Minsky pointed out that an economy starts out with hedge financing early in the credit cycle, then goes over into speculative financing. Finally, the Ponzis take over. India must be in the middle right now, just suffering the consequences of the last binge in Ponzi financing from 2008 and later.
One big problem is the prevailing consensus that growth is good at all costs. And when growth slows down, we should resort to debt to push it or lower interest rates. Stable economies have low debt, and we can't seem to find any big economy believing in that philosophy. This headlong rush over the cliff seems to be sparing nobody, except the rarest of individuals who understand it and have the forbearance to keep their self-gratification under control. But large economies are made up of herds (a.k.a. markets). Minsky questioned the prevailing belief that markets, if left to operate unchecked, will deliver good outcomes. He pointed out the inefficiency of markets, which leads to crisis.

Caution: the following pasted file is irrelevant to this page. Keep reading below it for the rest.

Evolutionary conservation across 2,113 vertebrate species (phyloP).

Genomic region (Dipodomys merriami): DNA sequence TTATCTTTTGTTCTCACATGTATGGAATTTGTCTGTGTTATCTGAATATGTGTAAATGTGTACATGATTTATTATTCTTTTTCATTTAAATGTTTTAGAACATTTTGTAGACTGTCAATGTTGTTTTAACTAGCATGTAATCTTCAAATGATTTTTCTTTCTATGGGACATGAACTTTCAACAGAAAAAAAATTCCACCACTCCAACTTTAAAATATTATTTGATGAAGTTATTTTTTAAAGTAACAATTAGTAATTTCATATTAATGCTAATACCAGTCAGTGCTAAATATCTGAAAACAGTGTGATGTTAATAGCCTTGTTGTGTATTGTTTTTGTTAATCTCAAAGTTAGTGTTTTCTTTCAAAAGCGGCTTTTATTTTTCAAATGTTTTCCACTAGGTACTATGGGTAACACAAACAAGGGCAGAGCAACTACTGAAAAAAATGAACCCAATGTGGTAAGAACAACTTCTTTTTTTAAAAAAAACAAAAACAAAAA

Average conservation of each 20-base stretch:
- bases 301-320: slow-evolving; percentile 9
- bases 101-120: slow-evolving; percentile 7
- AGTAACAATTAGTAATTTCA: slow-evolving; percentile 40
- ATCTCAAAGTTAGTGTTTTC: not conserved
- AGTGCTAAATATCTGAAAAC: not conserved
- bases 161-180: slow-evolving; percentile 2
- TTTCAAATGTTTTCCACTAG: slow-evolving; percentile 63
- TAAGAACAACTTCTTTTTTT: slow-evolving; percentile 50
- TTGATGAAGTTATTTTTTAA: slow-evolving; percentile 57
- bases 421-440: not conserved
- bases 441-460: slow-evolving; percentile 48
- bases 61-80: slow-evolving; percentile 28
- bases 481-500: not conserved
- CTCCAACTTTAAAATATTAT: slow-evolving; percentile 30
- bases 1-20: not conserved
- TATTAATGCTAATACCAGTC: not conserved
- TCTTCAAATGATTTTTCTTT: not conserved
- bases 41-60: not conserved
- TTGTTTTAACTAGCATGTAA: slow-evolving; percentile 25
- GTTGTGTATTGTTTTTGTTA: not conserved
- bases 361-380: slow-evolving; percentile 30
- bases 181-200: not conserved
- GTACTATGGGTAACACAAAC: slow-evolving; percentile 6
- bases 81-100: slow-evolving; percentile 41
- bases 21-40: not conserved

In India, for example, the way to stay out of Ponzi debt is to first define and classify it. Working-capital financing should have a repayment, however long. Even a 2 per cent reduction in working-capital limits every year will have salubrious effect on the credit culture. Even a second house bought by an HNI is really Ponzi debt and should attract steep margin requirements. Once we do this, we will slow down growth, but will promote economic stability. The problem in India is to create (and hold) a consensus that stability should be favoured over growth. This extracts a political cost, which is nearly impossible in a democracy.
The author teaches, trades and writes at spandiya.blogspot.com